In China, the most fiscally decentralized economy on earth (more than Switzerland!), the minimum wage is set provincially. But that hasn't stopped real wages growing 100% every decade nationwide for a forty years–and it will repeat that performance under Xi.
Your "short thoughts" are like full on essays to me. Not quite - I do like and appreciate long form content, but I'm just really impressed at your constant outpouring of quality content. Really good to see the drop in Covid cases. Are you sure it's real and not just reporting cycle noise?
One major reason why America will never let Taiwan fall to China is that the world's largest semiconductor foundry (Taiwan Semiconductor Manufacturing Company) is located there. China has been spending years trying to get their homegrown semiconductor tech up to par with the West, and there are strict export controls on photolithography machines (the critical step) among other inputs.
Letting China take these resources in Taiwan would be an historic strategic failure for the entire West. We'd still have at least a decade or two for them to reverse-engineer and catch up - the underlying science and engineering is *hard AF* - but the sheer production capacity would be a major step up for them.
A couple quick things...
Yes I do like these roundup posts. Keep them up!
And a topic suggestion in case you'd be interested an it even ties into one of your topics above. One of the things I've been wanting to read more about is if sanctions are effective in achieving their goals or if they end up being mostly for symbolic or rhetorical value. I tend to be skeptical that bad actors respond to economic sanctions but I haven't done the reading so I may be off on that. I did recently see that Dan Drezner wrote a book about it so I might pick that up.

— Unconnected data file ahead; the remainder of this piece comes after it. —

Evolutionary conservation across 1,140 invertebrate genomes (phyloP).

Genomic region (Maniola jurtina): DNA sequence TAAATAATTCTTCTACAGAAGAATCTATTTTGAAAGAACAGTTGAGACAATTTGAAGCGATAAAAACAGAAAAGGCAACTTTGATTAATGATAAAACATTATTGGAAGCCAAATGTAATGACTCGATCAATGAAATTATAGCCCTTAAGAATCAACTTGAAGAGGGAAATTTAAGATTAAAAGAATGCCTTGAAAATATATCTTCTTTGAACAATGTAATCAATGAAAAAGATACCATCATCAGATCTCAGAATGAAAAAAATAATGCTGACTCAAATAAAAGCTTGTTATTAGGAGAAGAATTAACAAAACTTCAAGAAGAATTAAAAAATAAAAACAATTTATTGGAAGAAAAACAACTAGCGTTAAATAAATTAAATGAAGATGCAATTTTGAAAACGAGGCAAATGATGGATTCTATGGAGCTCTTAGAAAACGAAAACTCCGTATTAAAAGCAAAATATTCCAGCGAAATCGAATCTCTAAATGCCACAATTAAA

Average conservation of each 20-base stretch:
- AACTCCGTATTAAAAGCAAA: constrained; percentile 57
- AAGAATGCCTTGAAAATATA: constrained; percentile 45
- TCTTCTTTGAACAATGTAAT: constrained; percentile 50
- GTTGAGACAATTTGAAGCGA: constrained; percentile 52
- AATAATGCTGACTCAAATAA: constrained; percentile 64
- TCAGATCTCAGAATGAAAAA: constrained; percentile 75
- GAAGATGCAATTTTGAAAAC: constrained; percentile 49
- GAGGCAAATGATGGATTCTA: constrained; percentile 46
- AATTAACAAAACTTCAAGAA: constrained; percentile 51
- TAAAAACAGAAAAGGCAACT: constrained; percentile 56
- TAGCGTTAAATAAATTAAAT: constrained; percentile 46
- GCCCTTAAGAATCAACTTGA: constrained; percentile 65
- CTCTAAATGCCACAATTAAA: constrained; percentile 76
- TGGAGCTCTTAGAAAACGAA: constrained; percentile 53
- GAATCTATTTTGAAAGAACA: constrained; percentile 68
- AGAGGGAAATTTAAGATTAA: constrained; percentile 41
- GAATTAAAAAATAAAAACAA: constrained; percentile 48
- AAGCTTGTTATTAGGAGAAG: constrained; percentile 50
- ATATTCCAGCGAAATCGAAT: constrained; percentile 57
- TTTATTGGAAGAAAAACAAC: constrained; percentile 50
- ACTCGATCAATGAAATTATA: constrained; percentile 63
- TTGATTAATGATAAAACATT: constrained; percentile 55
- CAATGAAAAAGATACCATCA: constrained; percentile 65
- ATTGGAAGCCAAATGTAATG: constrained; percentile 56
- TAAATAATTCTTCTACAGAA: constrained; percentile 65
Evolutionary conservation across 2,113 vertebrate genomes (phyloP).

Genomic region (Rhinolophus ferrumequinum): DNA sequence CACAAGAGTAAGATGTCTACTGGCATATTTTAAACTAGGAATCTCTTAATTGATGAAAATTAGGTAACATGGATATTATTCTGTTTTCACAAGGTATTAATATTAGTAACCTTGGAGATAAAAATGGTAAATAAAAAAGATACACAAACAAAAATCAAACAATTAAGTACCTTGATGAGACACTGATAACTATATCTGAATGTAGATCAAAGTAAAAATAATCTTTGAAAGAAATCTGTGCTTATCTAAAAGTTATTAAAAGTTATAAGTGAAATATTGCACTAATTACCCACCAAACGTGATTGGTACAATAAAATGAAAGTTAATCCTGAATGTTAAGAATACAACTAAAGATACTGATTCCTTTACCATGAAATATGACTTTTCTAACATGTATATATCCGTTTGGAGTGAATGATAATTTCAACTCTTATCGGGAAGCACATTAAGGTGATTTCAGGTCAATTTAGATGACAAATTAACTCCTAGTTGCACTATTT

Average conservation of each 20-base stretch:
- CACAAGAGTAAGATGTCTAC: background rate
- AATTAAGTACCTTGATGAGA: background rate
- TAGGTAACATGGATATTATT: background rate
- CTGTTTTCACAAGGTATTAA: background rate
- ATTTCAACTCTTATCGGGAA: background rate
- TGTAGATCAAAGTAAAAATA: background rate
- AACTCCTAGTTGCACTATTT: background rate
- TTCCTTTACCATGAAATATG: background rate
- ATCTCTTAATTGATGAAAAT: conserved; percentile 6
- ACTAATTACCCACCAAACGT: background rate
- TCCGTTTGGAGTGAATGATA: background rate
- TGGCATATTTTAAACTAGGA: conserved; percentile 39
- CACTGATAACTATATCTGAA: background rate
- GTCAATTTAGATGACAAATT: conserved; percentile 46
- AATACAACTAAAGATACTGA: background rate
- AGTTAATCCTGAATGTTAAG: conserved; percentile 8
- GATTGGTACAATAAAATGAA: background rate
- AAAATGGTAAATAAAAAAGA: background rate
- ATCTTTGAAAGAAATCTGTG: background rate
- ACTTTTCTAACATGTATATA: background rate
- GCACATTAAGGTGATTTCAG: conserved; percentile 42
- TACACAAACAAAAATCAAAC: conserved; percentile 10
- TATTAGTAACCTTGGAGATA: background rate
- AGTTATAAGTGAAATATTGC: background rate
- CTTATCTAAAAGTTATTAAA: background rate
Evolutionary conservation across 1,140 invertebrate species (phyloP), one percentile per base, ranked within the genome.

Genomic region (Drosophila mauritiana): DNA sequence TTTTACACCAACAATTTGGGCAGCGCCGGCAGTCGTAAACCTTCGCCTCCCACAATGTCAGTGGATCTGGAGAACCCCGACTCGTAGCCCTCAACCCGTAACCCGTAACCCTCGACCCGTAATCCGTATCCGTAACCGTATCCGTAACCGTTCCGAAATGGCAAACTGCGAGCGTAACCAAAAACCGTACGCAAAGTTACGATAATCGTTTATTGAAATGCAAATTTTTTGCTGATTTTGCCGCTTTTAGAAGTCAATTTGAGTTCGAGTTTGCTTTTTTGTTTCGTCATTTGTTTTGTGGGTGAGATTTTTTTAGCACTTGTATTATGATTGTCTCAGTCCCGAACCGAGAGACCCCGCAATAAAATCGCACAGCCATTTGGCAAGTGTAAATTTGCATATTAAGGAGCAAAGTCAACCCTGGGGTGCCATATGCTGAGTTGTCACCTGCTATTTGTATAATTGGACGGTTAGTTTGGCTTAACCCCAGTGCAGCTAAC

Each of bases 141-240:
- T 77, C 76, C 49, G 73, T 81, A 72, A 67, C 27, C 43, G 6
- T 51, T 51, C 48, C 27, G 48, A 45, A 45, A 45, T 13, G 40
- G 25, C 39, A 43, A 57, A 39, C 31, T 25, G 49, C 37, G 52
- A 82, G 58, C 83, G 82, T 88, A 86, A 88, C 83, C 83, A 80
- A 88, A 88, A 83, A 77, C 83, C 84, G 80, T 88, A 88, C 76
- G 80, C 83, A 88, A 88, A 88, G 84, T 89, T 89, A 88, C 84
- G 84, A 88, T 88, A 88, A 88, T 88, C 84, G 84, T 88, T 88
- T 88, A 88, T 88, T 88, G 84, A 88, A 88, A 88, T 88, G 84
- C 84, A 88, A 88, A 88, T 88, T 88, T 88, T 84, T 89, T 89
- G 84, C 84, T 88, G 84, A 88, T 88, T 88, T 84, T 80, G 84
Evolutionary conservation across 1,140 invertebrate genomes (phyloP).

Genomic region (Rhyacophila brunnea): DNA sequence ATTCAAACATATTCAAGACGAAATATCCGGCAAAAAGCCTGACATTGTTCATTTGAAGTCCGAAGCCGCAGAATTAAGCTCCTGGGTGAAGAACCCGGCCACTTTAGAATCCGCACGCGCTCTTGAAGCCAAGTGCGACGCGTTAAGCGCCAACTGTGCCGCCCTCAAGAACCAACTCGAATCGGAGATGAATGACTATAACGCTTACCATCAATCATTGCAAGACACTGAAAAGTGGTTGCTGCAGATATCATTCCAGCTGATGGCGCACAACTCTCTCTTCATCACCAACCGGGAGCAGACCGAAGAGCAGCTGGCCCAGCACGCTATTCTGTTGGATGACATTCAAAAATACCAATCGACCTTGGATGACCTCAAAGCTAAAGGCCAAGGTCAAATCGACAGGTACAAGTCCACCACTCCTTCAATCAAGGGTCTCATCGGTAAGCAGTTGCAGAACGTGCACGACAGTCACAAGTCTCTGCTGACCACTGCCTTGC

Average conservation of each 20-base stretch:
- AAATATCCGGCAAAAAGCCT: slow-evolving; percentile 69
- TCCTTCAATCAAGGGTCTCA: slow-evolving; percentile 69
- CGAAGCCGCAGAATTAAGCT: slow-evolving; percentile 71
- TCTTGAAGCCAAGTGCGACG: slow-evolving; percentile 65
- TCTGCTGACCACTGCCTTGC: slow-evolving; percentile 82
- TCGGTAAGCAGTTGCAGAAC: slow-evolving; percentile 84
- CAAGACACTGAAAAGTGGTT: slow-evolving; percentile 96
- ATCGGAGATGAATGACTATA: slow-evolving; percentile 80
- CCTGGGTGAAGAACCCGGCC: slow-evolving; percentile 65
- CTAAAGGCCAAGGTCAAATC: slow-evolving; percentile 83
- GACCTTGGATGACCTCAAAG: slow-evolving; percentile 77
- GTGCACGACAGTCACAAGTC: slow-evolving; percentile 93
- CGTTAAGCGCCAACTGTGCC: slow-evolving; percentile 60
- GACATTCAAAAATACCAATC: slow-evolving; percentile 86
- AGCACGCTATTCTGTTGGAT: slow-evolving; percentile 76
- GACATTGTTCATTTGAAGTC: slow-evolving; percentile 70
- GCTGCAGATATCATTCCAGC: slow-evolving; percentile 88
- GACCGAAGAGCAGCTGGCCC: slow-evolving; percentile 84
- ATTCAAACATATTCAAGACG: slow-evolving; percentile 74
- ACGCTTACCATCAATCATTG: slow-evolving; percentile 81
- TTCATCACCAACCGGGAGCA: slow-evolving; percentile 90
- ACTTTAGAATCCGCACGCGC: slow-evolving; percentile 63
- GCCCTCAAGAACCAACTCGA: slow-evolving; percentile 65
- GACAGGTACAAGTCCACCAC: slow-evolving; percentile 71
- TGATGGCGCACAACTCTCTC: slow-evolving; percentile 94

Is there any data to support the assertion that more people are staying home because they are waiting for the vaccine? Or is that just wishful thinking.
Is there actual data to support the assertion that the CDC posting on weekends is a sign of "institutional repair"? Dude's been president for like three days.
Noah, why do you not seem to identify as a “leftist” or whatever? Can you write a blog post about your political ideologies/ how you have formed them?
Minimum wage is such a frustrating subject for me - as someone who prefers to deal with empirics. Quite simply, employment is not the only margin which employers can adjust upon (intensity, hours and perks being the main other ones) - but it’s the only one we can accurately measure. Further, hiring and firing are activities with high fixed costs, so indeed, we’d expect that employers will choose to adjust upon intensity, perks and hours - as the literature does show, hours are reduced in response to a minimum wage hike - and then for the other two, there’s just no good way to measure it. We can see though, that companies such as Amazon, which pays 15 an hour, are notorious for the intensity of work.
So, all told, I must be opposed to a minimum wage as doing what an EITC does, but worse. I understand that the minimum wage is popular, and has an emotional cachet - but merely that a bad idea be popular does not make it less bad.
- "The tacit belief that criticism of China is inherently racist — born of the COVID-19 pandemic, when some people took out their fear of the virus on Asian people — must also be excised." To "excise" something like this from the discourse would be a mistake. Not acknowledging racism as a motiving factor - not only, but an important one - will make inexact justice more probable. This has and will have further negative impacts: https://twitter.com/zhigangsuo/status/1352584589445902336/photo/1